Autistic Future
December 25th, 2016

The Harsh Realities of Rudolph

an image of Rudolph from the 1964 claymation special

The hol­i­day clas­sic Rudolph the Red Nosed Rein­deer is time­ly this year. The (affil­i­ate link) beloved hol­i­day spe­cial has a facial­ly pos­i­tive mes­sage about dis­abil­i­ty and diver­si­ty, but the sto­ry con­tains an unspo­ken para­ble about dis­abil­i­ty in our soci­ety that may be a lit­tle too dark for the hol­i­day sea­son. The sto­ry tracks The Rudolph spe­cial, of course, describes how a young, mag­ic rein­deer from the North Pole finds a valu­able role in his com­mu­ni­ty despite being ini­tial­ly ostra­cized for an unusu­al phys­i­cal fea­ture: a glow­ing red nose. In the course of his jour­ney to find a place in the world, Rudolph comes across the castoff inhab­i­tants of the Island of Mis­fit Toys and even­tu­al­ly arranges their res­cue. The sto­ry is sur­pris­ing­ly pos­i­tive, sur­pris­ing­ly open to dif­fer­ence, con­sid­er­ing that it is a com­mer­cial piece from the mid-six­ties, in that it has a pro­tag­o­nist with a kind of dis­abil­i­ty, and he finds social accep­tance because of, rather than despite, his abnor­mal­i­ty once he man­ages to find a way to contribute.

This is a true sto­ry for some peo­ple in the dis­abil­i­ty com­mu­ni­ty. A dis­abil­i­ty can be a gift amidst the over­whelm­ing career options avail­able today. Hav­ing clear weak­ness­es rules some things out, allow­ing the indi­vid­ual to focus on strengths. A dis­abled per­son who can get by well enough, and make enough mon­ey to pay for oth­ers to cov­er areas of life in which they are impaired, can avoid the sys­tems of dis­abil­i­ty alto­geth­er and live a very com­fort­able, ful­fill­ing life with min­i­mal has­sle. For the Rudolphs of the dis­abled world, this is a heart­warm­ing com­ing of age sto­ry. It teach­es good lessons about play­ing to one’s strengths, find­ing a niche, and the social val­ue of con­tribut­ing. It’s a primer on career devel­op­ment for any child with a dis­abil­i­ty who will prob­a­bly be more-or-less ful­ly independent.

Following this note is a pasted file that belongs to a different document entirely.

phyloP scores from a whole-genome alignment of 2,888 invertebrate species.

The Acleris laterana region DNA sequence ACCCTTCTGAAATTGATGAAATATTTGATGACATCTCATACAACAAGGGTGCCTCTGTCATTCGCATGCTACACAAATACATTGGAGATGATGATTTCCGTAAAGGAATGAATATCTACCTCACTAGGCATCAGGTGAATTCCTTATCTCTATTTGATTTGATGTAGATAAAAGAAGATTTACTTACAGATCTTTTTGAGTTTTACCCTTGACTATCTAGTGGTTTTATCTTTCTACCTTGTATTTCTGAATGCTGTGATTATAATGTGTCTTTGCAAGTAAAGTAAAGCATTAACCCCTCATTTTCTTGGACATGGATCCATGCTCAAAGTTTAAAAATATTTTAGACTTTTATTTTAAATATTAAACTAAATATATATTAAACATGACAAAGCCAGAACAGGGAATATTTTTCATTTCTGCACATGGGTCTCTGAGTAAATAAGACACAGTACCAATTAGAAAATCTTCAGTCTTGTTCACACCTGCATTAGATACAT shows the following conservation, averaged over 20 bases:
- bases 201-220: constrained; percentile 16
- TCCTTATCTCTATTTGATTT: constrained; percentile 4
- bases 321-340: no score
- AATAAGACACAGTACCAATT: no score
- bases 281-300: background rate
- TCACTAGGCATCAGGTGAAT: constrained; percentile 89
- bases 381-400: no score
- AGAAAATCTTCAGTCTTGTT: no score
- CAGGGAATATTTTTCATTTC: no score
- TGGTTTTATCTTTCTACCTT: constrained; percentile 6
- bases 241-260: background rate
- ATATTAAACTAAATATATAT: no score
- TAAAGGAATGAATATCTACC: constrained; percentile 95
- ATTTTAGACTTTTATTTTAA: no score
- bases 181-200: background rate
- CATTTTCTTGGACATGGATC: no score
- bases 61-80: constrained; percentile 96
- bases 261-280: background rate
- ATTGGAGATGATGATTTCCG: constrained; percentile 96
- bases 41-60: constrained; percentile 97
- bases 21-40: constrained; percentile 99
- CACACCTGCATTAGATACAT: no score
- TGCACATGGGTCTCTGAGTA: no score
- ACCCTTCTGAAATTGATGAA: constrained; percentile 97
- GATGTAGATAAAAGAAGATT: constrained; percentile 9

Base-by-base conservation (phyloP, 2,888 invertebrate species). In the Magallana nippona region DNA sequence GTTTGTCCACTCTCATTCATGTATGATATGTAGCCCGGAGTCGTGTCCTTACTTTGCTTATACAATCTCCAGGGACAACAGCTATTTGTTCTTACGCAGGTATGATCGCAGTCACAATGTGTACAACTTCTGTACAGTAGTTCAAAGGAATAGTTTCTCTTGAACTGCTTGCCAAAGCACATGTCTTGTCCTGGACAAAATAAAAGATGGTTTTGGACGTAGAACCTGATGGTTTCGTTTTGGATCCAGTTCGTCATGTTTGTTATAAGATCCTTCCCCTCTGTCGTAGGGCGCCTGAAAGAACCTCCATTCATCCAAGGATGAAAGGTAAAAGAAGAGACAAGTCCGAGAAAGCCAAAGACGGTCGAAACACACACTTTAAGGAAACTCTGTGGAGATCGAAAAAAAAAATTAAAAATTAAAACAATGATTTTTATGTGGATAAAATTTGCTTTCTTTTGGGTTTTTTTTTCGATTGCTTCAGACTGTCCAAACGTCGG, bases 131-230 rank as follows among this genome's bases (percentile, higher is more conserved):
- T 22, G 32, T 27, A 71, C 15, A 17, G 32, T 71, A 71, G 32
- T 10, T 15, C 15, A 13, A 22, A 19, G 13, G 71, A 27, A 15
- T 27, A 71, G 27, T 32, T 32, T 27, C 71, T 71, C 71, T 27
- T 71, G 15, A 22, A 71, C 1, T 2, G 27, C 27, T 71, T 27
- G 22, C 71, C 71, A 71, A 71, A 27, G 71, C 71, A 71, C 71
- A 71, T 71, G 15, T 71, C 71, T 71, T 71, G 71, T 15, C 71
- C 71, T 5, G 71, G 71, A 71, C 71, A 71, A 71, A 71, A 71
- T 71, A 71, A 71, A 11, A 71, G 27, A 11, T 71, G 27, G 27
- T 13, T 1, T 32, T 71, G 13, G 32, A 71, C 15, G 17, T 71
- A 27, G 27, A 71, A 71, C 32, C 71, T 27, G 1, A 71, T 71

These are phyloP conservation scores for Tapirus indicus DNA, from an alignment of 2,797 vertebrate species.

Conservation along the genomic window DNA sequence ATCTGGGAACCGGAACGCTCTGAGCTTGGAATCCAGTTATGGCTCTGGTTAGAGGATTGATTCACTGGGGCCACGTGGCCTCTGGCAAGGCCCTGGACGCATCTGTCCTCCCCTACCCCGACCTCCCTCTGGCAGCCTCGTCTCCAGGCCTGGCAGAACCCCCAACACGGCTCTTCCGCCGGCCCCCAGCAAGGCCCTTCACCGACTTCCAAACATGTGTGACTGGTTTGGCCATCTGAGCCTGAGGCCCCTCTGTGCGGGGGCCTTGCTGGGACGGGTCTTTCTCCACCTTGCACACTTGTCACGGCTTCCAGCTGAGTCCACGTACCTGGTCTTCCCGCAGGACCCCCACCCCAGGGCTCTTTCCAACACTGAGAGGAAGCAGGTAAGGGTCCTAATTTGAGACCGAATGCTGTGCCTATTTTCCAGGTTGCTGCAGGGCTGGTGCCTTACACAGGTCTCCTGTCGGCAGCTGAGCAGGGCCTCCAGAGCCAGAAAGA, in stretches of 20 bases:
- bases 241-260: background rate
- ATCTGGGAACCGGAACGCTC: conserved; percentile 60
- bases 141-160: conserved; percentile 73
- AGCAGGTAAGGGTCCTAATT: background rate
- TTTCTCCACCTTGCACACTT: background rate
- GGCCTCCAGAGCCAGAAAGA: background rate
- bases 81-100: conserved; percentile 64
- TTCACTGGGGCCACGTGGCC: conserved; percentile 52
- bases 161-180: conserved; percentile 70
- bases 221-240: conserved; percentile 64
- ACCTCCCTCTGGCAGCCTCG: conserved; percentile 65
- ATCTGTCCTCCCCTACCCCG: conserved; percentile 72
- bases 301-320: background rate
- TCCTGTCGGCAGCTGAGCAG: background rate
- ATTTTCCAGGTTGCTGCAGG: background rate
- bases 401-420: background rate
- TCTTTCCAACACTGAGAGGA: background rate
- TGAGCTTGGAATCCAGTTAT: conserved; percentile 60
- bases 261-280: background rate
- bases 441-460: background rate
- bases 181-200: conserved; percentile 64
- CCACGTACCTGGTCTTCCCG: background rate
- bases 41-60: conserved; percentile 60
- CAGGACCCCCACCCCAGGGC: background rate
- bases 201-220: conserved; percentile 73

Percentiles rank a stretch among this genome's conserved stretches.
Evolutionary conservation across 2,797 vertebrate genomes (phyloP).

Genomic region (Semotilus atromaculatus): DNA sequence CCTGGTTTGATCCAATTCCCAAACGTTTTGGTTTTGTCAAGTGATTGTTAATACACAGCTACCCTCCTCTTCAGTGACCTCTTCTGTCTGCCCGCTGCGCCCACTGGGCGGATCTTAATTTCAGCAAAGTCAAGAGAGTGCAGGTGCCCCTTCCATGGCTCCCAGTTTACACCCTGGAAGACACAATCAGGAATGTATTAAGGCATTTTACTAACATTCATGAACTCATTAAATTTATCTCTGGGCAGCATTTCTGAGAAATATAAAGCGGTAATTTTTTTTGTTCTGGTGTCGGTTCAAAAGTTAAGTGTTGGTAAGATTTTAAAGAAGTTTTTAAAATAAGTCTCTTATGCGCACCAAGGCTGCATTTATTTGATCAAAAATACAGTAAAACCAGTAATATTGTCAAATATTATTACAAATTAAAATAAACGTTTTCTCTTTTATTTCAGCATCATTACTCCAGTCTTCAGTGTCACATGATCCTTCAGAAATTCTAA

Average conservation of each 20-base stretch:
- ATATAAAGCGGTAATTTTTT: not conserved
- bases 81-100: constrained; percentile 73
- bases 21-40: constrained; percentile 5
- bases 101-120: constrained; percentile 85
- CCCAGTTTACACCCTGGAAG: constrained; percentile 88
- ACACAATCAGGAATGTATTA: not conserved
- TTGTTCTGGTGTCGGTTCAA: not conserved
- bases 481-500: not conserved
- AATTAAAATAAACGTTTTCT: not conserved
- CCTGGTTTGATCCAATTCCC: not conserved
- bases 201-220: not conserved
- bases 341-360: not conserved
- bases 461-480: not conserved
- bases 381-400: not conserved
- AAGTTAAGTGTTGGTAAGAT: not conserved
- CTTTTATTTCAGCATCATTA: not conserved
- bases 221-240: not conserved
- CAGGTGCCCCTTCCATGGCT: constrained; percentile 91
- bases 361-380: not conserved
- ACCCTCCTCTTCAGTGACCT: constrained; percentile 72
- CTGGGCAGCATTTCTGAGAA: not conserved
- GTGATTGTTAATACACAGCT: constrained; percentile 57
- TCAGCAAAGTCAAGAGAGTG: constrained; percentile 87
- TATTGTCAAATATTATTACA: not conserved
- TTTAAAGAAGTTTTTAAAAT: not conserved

Absent from the sto­ry is what hap­pens to peo­ple who will always need some degree of sup­port, who may not take on spec­tac­u­lar­ly essen­tial and promi­nent roles in their com­mu­ni­ties, who, unlike Rudolph, are not in the cat­e­go­ry of dis­abled-with­out-real­ly-being-all-that-impaired. We don’t see what hap­pens to peo­ple who are more dif­fer­ent and whose dif­fer­ences may not car­ry obvi­ous, prac­ti­cal advan­tages that make them, per­haps, more use­ful than their typ­i­cal peers. The clos­est this Christ­mas spe­cial comes to deal­ing with it is an after­thought, the cred­its show­ing the mis­fit toys being deliv­ered to chil­dren, which was added on some time lat­er. The mis­fit toys’ out­comes hap­pen off screen. We nev­er see whether, returned to chil­dren, they thrive or even­tu­al­ly end up back on the Island of Mis­fit Toys, which may be some­thing like an insti­tu­tion. Since there is no sign that they get any sup­port, or that effort goes into find­ing place­ments that will work for them, it’s prob­a­bly safe to assume that the out­comes are poor.

This dis­tinc­tion is lit­tle dis­cussed out­side of the dis­abil­i­ty com­mu­ni­ty, but it mat­ters, espe­cial­ly now, because ben­e­fits cuts may be loom­ing. There are dis­abled peo­ple who would not notice even sig­nif­i­cant changes to fed­er­al ben­e­fits pro­grams, those that are dis­trib­uted based on dis­abil­i­ty or those that are just means-test­ed. There are also dis­abled peo­ple who need things like Med­ic­aid-fund­ed ser­vices or SNAP to get by. These cat­e­gories have fuzzy edges. Changes in cir­cum­stance or what kinds of needs are con­sid­ered nor­ma­tive can move an indi­vid­ual from one to the oth­er, but the cat­e­gories mat­ter despite their arti­fi­cial­i­ty. The lat­ter group, peo­ple who need ben­e­fits, and those who love them, are afraid because of things that our new lead­ers are say­ing. It’s under­stand­able for a Christ­mas spe­cial to gloss over some of life’s com­plex­i­ties, but peo­ple who need ben­e­fits pro­grams don’t have that lux­u­ry. They do not want to be thrust into a new real­i­ty where it is not clear that any plan exists for meet­ing their needs like the mis­fit toys dropped down the chim­neys in the clos­ing cred­its. Not every­one has an out­come like Rudolph’s, so we need a safe­ty net to assure that every­one gets an accept­able, humane, dig­ni­fied outcome.

As you enjoy the rest of the hol­i­day sea­son with your loved ones, please try not to for­get peo­ple in the dis­abil­i­ty com­mu­ni­ty who are anx­ious­ly await­ing what Con­gress will do in Jan­u­ary. Resolve to help some of the most vul­ner­a­ble Amer­i­cans get through what may be a hard time in the new year and as long as it takes to ensure that their needs are met. It isn’t hard to help. Sign up for action alerts from dis­abil­i­ty orga­ni­za­tions so that you know when to call your leg­is­la­tor. Learn a lit­tle bit about things like SSI, SSDI, SNAP, Medicare, and Med­ic­aid, what they do, and who they serve so that you can speak in an informed way if the top­ic of ben­e­fits comes up in your dai­ly life. Do as much or lit­tle as you are able, but do not despair or become over­whelmed at the scale of the prob­lem and decide to do noth­ing at all. Peo­ple are wait­ing, per­haps ner­vous and dis­tract­ed from the hol­i­days, hop­ing that things will be alright, count­ing on you to make it so.